Chapter 2. Basic System Board Setup

Introduction: Hacks #11-18

This chapter covers the things the BIOS was meant to do—detect and configure devices that interact with the core PC, basic input and output (I/O) devices, and connections to the outside world. You will also see emphasis on when it makes sense to switch from older I/O devices to new.

You’re on a mission to ensure that PCs are properly configured, and you need to be armed with the knowledge and tools to carry out that mission. If you fail, you may lose any chance of improving the performance and capabilities of your PC and all further hacks may be a waste of time.

I/O devices are either contained within the system board or are optional devices plugged into slots or external interfaces connected to the system board. Their misconfiguration can interfere with more essential functions, such as those of the disk drive, display, keyboard, and mouse.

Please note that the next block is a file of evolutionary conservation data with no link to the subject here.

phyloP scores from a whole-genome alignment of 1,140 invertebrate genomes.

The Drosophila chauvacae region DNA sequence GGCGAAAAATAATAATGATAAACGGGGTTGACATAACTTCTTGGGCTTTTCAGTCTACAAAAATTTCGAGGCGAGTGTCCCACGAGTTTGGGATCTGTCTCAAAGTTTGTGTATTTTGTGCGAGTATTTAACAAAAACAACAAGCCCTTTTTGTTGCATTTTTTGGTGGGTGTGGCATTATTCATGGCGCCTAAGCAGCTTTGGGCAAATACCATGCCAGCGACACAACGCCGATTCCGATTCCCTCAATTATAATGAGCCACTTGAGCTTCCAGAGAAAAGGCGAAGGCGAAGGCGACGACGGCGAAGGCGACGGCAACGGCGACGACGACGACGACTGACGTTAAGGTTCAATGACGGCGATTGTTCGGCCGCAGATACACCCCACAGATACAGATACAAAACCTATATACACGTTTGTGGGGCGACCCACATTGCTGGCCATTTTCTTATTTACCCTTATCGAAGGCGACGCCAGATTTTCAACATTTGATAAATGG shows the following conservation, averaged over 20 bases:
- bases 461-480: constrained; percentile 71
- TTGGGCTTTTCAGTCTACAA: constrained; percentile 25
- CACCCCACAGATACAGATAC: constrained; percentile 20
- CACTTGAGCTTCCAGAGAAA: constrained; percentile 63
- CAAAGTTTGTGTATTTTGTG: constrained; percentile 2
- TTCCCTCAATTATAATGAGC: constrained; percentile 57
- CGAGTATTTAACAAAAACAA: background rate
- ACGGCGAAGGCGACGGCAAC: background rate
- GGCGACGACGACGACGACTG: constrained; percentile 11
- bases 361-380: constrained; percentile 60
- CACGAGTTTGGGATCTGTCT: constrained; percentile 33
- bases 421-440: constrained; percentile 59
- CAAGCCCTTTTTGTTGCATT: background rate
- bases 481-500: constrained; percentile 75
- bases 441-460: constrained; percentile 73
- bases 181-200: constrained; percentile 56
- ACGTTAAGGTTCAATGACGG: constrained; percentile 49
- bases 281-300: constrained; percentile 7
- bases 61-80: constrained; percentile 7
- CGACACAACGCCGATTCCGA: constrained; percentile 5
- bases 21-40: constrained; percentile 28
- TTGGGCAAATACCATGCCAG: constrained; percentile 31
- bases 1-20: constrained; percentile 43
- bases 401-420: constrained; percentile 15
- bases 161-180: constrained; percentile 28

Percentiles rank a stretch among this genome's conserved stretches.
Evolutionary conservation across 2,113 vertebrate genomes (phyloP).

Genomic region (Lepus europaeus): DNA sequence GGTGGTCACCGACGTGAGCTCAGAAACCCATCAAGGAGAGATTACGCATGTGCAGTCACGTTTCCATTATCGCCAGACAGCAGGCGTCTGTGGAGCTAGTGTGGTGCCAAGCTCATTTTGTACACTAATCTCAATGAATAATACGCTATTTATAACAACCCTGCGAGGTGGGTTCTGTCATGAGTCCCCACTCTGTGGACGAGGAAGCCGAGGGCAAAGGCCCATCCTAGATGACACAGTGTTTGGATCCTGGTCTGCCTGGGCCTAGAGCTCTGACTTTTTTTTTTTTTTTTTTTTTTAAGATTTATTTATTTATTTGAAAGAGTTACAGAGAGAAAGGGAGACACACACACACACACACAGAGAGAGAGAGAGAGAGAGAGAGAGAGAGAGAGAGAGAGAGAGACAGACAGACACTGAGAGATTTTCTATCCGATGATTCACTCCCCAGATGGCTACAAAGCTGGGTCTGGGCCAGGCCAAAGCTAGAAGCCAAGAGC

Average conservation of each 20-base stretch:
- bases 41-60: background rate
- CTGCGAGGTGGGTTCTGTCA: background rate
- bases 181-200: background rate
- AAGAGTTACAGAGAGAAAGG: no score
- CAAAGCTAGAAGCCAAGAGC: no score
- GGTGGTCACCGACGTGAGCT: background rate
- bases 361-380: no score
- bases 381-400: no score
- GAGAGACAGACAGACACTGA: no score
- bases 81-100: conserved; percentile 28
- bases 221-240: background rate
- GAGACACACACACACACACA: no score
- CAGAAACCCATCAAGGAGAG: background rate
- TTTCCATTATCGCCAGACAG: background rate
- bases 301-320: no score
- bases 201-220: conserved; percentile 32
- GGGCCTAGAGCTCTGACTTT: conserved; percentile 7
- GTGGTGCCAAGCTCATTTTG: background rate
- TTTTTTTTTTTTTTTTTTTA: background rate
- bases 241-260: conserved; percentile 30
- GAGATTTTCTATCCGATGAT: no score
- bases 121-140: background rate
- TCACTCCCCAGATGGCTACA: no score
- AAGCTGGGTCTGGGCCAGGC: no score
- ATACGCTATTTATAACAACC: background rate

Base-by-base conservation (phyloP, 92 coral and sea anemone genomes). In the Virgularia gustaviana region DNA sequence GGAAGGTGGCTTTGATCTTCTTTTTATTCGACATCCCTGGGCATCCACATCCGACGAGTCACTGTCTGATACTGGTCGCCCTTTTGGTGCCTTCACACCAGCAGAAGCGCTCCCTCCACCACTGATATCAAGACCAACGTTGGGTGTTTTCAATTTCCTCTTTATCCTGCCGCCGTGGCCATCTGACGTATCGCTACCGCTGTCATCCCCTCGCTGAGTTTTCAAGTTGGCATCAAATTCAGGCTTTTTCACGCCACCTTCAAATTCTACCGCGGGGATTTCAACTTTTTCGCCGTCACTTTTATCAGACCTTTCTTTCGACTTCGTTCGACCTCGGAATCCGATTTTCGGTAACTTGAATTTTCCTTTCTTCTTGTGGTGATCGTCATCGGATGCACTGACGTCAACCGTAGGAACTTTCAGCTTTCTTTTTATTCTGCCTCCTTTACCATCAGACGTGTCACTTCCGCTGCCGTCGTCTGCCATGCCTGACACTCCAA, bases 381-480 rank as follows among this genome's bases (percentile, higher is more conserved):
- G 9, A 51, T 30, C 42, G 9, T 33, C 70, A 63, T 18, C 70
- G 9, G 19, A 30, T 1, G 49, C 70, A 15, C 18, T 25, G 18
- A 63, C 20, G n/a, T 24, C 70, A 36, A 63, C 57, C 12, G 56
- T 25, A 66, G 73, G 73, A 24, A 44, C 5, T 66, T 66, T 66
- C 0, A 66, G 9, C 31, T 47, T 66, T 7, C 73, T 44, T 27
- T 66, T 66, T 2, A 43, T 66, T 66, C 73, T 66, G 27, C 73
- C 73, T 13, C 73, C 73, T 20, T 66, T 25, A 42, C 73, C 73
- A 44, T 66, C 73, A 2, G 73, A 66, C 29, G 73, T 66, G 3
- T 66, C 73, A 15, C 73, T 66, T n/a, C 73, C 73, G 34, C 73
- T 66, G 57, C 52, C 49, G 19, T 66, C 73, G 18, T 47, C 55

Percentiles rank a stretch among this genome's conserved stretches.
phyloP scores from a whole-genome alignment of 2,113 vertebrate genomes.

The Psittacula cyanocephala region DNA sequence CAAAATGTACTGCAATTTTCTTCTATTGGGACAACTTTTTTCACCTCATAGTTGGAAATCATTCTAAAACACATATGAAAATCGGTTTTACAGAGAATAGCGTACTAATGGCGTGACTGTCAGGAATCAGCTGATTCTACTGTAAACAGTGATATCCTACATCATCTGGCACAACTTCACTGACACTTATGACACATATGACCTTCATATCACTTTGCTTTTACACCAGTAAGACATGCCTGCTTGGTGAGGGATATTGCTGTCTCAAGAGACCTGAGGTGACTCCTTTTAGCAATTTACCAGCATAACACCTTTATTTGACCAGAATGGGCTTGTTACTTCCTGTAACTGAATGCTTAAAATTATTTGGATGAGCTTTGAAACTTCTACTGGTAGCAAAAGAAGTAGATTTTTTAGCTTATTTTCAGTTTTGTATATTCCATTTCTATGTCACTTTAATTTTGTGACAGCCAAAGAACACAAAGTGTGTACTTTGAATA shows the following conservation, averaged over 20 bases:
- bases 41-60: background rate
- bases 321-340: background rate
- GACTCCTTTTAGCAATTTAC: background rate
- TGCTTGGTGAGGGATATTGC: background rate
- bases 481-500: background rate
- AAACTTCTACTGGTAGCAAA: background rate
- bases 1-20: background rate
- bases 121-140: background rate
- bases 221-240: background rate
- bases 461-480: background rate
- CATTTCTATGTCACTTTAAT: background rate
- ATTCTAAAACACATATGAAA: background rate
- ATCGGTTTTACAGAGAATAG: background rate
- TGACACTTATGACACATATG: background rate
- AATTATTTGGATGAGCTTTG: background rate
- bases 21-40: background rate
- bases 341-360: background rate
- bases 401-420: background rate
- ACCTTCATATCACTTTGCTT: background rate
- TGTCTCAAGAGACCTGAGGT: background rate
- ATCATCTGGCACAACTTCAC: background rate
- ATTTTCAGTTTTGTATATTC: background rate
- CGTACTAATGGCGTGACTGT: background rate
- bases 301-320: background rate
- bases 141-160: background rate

Unless you’re tinkering with a really old XT- or AT-style system board (see Figure 2-1), your PC is probably built around an all-in-one ATX-style system board with an Intel Celeron; Pentium I, II, III, or 4; or AMD Athlon or Duron CPU. It probably provides the basic I/O ports: PS/2 keyboard and mouse ports, USB ports, at least one serial/COM port , and a parallel/LPT port. If it’s a legacy-free system, it may only have USB and perhaps FireWire (IEEE 1394) ports. Various system boards include built-in sound, video, or Ethernet adapters too—lacking only a disk drive, monitor, keyboard, ...

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